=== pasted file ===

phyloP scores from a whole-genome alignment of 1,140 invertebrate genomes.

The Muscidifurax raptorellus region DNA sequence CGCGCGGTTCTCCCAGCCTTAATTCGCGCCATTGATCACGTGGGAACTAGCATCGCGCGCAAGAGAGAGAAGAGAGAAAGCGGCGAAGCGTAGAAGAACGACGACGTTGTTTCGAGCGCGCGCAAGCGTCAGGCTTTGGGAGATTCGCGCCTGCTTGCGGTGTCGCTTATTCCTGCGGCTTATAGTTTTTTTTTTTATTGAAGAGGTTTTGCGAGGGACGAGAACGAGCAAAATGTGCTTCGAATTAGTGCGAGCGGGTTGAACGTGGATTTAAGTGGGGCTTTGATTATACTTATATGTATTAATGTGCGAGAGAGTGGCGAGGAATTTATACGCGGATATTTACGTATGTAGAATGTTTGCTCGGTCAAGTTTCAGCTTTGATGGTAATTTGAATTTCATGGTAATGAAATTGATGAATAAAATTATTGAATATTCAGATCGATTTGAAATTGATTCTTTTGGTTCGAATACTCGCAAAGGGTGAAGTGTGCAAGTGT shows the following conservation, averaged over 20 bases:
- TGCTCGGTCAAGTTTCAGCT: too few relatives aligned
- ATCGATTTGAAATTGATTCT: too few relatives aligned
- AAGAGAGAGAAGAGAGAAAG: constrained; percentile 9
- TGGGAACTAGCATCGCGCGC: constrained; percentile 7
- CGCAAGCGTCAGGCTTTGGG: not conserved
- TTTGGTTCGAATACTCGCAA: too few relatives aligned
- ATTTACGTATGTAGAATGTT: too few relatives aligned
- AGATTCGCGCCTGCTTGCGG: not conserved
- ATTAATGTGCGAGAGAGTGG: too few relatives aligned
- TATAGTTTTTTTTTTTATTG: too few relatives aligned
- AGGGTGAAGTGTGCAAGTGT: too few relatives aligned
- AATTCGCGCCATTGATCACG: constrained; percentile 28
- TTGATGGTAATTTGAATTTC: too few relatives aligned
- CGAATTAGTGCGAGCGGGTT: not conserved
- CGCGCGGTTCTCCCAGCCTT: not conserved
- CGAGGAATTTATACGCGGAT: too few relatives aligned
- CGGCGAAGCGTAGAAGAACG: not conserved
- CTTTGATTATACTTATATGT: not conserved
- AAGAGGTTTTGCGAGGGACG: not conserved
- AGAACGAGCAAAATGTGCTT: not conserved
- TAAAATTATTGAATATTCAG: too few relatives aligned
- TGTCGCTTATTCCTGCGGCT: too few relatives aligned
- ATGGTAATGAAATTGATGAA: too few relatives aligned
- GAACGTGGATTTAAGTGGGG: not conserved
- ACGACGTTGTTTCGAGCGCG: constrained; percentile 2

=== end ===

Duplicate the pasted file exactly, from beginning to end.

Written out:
phyloP scores from a whole-genome alignment of 1,140 invertebrate genomes.

The Muscidifurax raptorellus region DNA sequence CGCGCGGTTCTCCCAGCCTTAATTCGCGCCATTGATCACGTGGGAACTAGCATCGCGCGCAAGAGAGAGAAGAGAGAAAGCGGCGAAGCGTAGAAGAACGACGACGTTGTTTCGAGCGCGCGCAAGCGTCAGGCTTTGGGAGATTCGCGCCTGCTTGCGGTGTCGCTTATTCCTGCGGCTTATAGTTTTTTTTTTTATTGAAGAGGTTTTGCGAGGGACGAGAACGAGCAAAATGTGCTTCGAATTAGTGCGAGCGGGTTGAACGTGGATTTAAGTGGGGCTTTGATTATACTTATATGTATTAATGTGCGAGAGAGTGGCGAGGAATTTATACGCGGATATTTACGTATGTAGAATGTTTGCTCGGTCAAGTTTCAGCTTTGATGGTAATTTGAATTTCATGGTAATGAAATTGATGAATAAAATTATTGAATATTCAGATCGATTTGAAATTGATTCTTTTGGTTCGAATACTCGCAAAGGGTGAAGTGTGCAAGTGT shows the following conservation, averaged over 20 bases:
- TGCTCGGTCAAGTTTCAGCT: too few relatives aligned
- ATCGATTTGAAATTGATTCT: too few relatives aligned
- AAGAGAGAGAAGAGAGAAAG: constrained; percentile 9
- TGGGAACTAGCATCGCGCGC: constrained; percentile 7
- CGCAAGCGTCAGGCTTTGGG: not conserved
- TTTGGTTCGAATACTCGCAA: too few relatives aligned
- ATTTACGTATGTAGAATGTT: too few relatives aligned
- AGATTCGCGCCTGCTTGCGG: not conserved
- ATTAATGTGCGAGAGAGTGG: too few relatives aligned
- TATAGTTTTTTTTTTTATTG: too few relatives aligned
- AGGGTGAAGTGTGCAAGTGT: too few relatives aligned
- AATTCGCGCCATTGATCACG: constrained; percentile 28
- TTGATGGTAATTTGAATTTC: too few relatives aligned
- CGAATTAGTGCGAGCGGGTT: not conserved
- CGCGCGGTTCTCCCAGCCTT: not conserved
- CGAGGAATTTATACGCGGAT: too few relatives aligned
- CGGCGAAGCGTAGAAGAACG: not conserved
- CTTTGATTATACTTATATGT: not conserved
- AAGAGGTTTTGCGAGGGACG: not conserved
- AGAACGAGCAAAATGTGCTT: not conserved
- TAAAATTATTGAATATTCAG: too few relatives aligned
- TGTCGCTTATTCCTGCGGCT: too few relatives aligned
- ATGGTAATGAAATTGATGAA: too few relatives aligned
- GAACGTGGATTTAAGTGGGG: not conserved
- ACGACGTTGTTTCGAGCGCG: constrained; percentile 2